- The Douay-Rheims (D-R) is an English translation of the Bible translated from the Latin Vulgate by members of the English College, in Douai. The New Testament was published in Reims, France in 1582. This translation was updated by a revision undertaken by Bishop Richard Challoner in 1752. Bishop Challoner's revision of the Douay-Rheims Bible, added readably and poetic rhythm to the translation. The King James Version was used as its base text, which Bishop Challoner rigorously checked with the Clementine edition of the Latin Vulgate. "Although the Jerusalem Bible, New American Bible (in the United States), the Revised Standard Version, the New Revised Standard Version and the New Jerusalem Bible are the most commonly used in English-speaking Catholic churches, the Challoner revision of the Douay-Rheims is still often the Bible of choice of English-speaking Traditionalist Catholics.
New Revised Standard Version - Catholic Edition
- The New Revised Standard Version, Catholic Edition (NRSV-CE) is an edition of the NRSV adapted for the use of Catholics with the approval of the Catholic Church In accordance with the Code of Canon Law 825.1, the New Revised Standard Version, Catholic Edition, has the imprimatur of the National Conference of Catholic Bishops (USA) and the Canadian Conference of Catholic Bishops granted on 12 September 1991 and 15 October 1991 respectively. The NRSV-CE is one of the versions of the Bible used in English editions of the Catechism of the Catholic Church.
- The Jerusalem Bible (JB or TJB) is a Roman Catholic translation of the Bible which first was introduced to the English-speaking public in 1966 and published by Darton, Longman & Todd. As a Roman Catholic Bible, it includes the deuterocanonical books along with the sixty-six others included in Protestant Bibles, as well as copious footnotes and introductions. In 1943 Pope Pius XII issued an encyclical letter, Divino Afflante Spiritu, which encouraged Roman Catholics to translate the Scriptures from the original Hebrew and Greek, rather than from Jerome's Latin Vulgate.
New Jerusalem Bible
- The New Jerusalem Bible (NJB) is a Catholic translation of the Bible published in 1985 and edited by The Reverend Henry Wansbrough, O.S.B., monk of Ampleforth Abbey in North Yorkshire and former Master of St Benet's Hall, Oxford. Like its predecessor, the Jerusalem Bible, this version is translated directly from the Hebrew, Greek or Aramaic.
Good News Translation- Catholic Edition
- The Good News Translation (GNT), is an English translation by the American Bible Society. This translation has been endorsed by many Christians Churches such as the Catholic Church, the Southern Baptist Convention, the Lutheran Church, Episcopal Church, and the Presbyterian Church. Excerpts from the New Testament were used extensively in evangelistic campaigns, such as the Billy Graham crusades and others, from the late 1960s through to the early 1980s. In the Philippines, the GNT is the most popular version of the Bible for both Catholics and Protestants. The Catholic Bishops' Conference of the Philippines used this translation for the English version of their Basic Ecclesial Community Bible.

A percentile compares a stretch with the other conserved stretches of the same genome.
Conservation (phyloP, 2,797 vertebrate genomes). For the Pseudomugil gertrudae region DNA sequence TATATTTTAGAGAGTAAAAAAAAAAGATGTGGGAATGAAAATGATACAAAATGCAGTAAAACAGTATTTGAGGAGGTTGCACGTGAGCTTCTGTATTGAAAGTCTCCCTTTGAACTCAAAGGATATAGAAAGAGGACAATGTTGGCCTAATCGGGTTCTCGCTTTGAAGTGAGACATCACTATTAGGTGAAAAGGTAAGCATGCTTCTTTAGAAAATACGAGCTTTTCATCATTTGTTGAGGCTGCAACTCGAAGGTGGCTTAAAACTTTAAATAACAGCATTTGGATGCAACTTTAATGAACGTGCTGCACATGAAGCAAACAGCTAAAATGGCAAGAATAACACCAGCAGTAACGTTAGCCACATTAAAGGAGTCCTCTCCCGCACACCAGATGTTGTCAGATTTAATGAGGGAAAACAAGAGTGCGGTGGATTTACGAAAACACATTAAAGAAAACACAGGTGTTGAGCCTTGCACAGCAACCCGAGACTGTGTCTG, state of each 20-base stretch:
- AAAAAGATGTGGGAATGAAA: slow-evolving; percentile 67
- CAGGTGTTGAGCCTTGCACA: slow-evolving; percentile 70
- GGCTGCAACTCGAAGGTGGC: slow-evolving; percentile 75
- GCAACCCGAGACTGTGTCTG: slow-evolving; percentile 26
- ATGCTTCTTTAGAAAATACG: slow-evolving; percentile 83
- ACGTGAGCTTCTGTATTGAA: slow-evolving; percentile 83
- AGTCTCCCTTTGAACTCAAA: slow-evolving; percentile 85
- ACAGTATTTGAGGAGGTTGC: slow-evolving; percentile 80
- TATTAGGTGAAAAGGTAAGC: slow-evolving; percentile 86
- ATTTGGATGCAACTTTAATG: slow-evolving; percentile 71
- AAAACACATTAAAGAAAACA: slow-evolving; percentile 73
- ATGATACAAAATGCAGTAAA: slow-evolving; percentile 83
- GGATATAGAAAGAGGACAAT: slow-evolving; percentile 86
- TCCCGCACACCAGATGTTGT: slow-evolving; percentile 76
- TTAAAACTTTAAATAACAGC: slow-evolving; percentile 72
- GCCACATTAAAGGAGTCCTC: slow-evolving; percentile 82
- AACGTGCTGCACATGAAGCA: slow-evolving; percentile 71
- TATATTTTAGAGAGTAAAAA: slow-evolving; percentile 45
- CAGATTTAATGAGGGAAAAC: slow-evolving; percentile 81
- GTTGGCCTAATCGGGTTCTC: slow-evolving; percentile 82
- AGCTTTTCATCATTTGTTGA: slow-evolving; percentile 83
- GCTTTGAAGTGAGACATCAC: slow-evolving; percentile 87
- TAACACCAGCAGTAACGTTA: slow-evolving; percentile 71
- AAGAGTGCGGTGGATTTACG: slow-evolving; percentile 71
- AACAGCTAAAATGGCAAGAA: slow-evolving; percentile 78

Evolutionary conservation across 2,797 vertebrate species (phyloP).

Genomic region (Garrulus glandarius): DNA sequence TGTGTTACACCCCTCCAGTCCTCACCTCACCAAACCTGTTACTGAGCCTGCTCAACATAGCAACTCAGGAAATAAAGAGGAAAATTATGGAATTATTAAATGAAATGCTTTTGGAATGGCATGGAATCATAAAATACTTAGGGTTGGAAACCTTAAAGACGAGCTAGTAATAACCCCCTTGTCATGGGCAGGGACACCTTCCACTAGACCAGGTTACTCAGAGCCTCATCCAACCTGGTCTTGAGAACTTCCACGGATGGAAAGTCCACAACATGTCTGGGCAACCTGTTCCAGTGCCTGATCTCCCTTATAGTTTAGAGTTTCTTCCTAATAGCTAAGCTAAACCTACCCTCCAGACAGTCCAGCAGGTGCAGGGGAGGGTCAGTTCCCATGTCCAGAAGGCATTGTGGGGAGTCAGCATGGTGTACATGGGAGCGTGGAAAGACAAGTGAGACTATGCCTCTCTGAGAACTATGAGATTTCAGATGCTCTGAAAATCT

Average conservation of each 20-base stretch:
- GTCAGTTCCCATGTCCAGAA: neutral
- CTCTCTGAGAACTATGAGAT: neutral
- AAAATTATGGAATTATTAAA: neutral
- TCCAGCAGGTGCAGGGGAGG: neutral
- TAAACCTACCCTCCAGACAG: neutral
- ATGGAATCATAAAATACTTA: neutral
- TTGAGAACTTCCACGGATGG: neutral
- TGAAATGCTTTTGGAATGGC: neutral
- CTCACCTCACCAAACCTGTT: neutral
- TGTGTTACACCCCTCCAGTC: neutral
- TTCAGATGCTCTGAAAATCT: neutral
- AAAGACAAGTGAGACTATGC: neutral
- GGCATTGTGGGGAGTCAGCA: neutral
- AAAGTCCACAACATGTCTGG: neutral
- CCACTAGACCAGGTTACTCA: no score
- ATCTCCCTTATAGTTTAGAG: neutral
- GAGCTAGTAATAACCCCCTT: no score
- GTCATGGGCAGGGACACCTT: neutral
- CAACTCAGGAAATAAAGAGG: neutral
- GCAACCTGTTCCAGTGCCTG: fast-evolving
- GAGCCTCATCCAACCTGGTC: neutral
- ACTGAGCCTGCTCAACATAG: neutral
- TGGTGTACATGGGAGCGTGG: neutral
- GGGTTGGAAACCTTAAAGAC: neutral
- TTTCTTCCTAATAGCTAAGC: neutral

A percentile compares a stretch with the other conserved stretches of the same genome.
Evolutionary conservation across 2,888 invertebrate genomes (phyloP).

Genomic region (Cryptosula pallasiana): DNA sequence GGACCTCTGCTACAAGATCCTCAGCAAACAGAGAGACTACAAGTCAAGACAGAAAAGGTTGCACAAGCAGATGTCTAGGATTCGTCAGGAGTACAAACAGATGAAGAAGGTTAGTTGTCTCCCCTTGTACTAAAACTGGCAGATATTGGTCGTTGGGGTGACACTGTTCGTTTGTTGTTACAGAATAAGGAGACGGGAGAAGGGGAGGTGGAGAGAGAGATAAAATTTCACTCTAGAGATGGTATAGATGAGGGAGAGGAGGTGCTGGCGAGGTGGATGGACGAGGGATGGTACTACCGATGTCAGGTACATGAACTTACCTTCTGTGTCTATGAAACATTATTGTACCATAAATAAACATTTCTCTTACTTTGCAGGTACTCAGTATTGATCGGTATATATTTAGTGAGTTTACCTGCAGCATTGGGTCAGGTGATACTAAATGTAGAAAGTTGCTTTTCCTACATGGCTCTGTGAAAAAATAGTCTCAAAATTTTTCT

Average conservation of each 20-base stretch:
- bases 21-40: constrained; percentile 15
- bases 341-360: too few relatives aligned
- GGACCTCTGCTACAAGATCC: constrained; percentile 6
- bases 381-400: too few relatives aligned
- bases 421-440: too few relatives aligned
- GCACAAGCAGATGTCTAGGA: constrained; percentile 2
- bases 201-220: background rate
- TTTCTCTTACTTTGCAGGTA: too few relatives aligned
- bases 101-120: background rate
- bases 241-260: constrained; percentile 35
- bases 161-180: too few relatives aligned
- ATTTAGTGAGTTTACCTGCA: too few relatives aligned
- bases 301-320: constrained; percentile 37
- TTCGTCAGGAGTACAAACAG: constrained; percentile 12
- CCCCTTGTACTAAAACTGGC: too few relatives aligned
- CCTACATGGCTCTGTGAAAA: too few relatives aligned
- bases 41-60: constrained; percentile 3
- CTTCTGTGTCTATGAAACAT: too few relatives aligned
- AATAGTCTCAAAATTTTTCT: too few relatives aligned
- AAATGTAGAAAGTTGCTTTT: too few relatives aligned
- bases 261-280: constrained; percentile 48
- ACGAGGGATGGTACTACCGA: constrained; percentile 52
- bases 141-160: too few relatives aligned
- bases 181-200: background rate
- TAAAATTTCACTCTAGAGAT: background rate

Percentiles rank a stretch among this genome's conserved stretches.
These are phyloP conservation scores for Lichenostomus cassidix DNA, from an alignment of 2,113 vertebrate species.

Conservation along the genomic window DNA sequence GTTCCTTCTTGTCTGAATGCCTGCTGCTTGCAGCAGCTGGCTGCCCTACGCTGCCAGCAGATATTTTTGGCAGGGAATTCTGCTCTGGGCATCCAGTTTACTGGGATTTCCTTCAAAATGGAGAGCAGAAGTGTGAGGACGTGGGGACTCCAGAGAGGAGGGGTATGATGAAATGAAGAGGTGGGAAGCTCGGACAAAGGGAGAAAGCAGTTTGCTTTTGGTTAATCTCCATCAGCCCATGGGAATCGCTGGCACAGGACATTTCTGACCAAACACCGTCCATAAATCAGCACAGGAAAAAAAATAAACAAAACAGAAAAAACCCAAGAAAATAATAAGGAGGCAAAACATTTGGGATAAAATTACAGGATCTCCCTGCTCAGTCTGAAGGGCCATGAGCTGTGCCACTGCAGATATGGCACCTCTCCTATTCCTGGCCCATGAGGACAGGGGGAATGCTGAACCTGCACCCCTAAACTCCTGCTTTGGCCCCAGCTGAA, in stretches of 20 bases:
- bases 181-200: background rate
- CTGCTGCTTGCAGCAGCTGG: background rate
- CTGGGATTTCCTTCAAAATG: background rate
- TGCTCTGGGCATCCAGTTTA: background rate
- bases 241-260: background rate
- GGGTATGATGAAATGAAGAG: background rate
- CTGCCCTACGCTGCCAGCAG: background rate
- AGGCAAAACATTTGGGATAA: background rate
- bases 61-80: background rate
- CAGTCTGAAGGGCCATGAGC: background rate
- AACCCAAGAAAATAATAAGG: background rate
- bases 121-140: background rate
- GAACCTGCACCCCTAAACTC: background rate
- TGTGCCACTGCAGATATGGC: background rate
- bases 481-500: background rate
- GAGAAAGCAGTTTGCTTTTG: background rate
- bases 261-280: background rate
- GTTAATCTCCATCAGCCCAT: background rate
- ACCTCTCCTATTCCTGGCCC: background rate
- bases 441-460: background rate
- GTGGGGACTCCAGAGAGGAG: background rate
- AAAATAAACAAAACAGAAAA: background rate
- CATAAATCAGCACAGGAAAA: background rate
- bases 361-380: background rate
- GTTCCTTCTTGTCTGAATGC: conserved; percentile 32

Christian Community Bible
- The Christian Community Bible was published in1986 as an answer to Rev. Alberto Rossa (a Claretian missionary in the Philippines) need for an English version of the Bible that reaches out to ordinary readers, particularly those in Third World countries. The primary feature of this translations is its use of common English. Editors of the Christian Community Bible consider it to be a very accurate translation from the Hebrew and Greek biblical texts.
My Personal Opinion:
The Catholic Comparative New Testament is one of my favorite tools for studying God's Word. Eight Catholic translations placed side by side, makes comparing translations quick and easy. As someone who enjoys comparing translations, I have to say that this edition is the most helpful Catholic tool I have had the pleasure to review. I highly recommend this edition.
The edition featured in this review can be found on the following website.
|ChristianBook.com: The Catholic Comparative New Testament|
Gathered together are the Douay-Rheims Bible, RSV, NRSV, and New American Bible, which are formal equivalent ("word for word") translations; along with the Jerusalem Bible, Good News, NJB, and Christian Community Bible, which are dynamic equivalent ("thought for thought") translations. 1800 pages, hardcover.